Ottawa resident Dr. Robert Moore was preparing for a monastic communal life when the University College of the West Indies (UCWI) – the forerunner of the University of the West Indies (UWI) – came calling in 1951.
Set to enter Codrington College, an Anglican theological school in Barbados, Dr. Moore was surprised when Sir Philip Sherlock – a member of the Irwin Commission that conceived the UCWI in 1945 – showed up in Guyana to recruit him to attend the university.
Raised by a great aunt after his American-born father left the family when he was just six years old and his mother went to Aruba, Moore had become a protégé of Alan Knight, the Archbishop of the West Indies and the Bishop of Guyana from 1937 until his death in 1979.
“His idea was that that I would become a priest and when he retired or died, I would succeed him,” said Moore.
However, that changed when Sherlock met with Moore who attended Central High School and taught at Queen’s College, where his students included current UWI vice-chancellor Nigel Harris who demits office next year, advertising executive Vic Insanally and the late Dr. Walter Rodney and Terry Holder.
“Sir Philip told me he was aware of my academic prowess and he wanted me to attend the Mona campus in Jamaica,” said Moore. “I told him I was preparing for priesthood and he let me know in no uncertain manner that he didn’t think I was priesthood material. When I informed Bishop Knight about the meeting, he told me to go if I was getting an open scholarship and then when I was finished, I could go to Codrington and become a scholar and priest. That was the assumption I went on, but after four years at Mona, I no longer wanted to be a priest. I wanted to be an educator.”
Moore, who graduated in 1955, will be conferred with an honorary doctorate by his alma mater later this year.
At UCWI, Moore excelled in public speaking, debating and acting and was the chair of the Student Christian Movement.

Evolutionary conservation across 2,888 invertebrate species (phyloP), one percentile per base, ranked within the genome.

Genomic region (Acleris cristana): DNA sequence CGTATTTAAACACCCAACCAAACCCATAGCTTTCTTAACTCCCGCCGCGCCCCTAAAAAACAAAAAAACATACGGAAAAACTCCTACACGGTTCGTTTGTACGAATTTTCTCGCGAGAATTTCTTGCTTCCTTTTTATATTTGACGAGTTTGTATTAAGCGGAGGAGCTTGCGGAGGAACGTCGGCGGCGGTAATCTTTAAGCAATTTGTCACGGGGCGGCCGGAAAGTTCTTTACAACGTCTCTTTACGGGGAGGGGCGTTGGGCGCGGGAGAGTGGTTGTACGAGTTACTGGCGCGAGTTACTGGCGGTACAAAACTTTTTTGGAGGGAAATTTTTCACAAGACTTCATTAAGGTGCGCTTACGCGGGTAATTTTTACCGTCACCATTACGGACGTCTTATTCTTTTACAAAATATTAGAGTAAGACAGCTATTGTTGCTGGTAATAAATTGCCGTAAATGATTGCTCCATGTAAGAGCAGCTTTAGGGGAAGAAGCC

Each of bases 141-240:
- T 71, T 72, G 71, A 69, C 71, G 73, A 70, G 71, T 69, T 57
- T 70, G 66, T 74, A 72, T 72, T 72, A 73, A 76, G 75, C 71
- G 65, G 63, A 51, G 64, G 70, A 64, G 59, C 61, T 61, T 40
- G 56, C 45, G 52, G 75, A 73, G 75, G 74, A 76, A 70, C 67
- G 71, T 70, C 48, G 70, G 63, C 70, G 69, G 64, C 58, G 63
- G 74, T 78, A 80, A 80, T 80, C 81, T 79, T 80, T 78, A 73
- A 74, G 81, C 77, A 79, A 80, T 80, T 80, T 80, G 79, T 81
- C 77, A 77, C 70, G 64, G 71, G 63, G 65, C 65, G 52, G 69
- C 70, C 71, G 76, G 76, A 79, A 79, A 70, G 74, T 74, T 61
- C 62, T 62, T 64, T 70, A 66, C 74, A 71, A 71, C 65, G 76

He said the university played an immense role in shaping his life and he promised that the late Elsa Goveia, the university’s first female professor, whose history lessons left a lasting impression on him and other students, will feature prominently in his acceptance speech.
A brilliant scholar, Guyanese-born Goveia died in 1980 at age 55.
“If I were to dedicate this award to anyone, it would be Elsa, because she made me a West Indian historian,” he said.
“Once you went to her lectures, you became a West Indian nationalist. She was a very slim woman, but her lectures were simply fantastic. Very lucid, she opened our minds and was excellent on the topic of slavery. She not only talked about the political aspects of slavery, but also about the psychological aspects too.
“When she wanted to describe a particular social atmosphere, she had the capacity to bring it alive in such a way that you almost felt you were there. Nobody missed an Elsa Goveia lecture. If any single person made me what I am, it was her.”
Completing his Master’s at Cambridge University and his PhD at Sussex University, Moore was a renowned radio broadcaster before serving as Guyana’s High
Commissioner to Canada for almost five and a half years.
During his first and only diplomatic assignment that ended in 1979, he was the dean of the Commonwealth Group of Diplomats and he worked closely with secular and religious non-governmental organizations that were devoted to the alleviation of poverty in the Global South as well as with Canadian universities with outreach programs in the Caribbean.
Moore, who co-founded the now defunct Caribbean Contact newspaper, returned to Guyana with the promise by former president Forbes Burnham that he would head an institute for the study and teaching of Guyanese history. When Moore was informed that funding wasn’t available to get the unit off the ground, he came back to Canada and after a three-year stint with Carleton University’s International Affairs School, joined the Canadian International Development Agency as a senior policy advisor in public engagement.
Retired since 1997, Moore – who has an honorary doctorate from a theological college in Saskatchewan – authored Third World Diplomats in Dialogue with the First World and co-authored Audacious Anglicans that was published six years ago.
In 2010, he was the recipient of the UWI vice-chancellor award at the annual Toronto fundraising gala.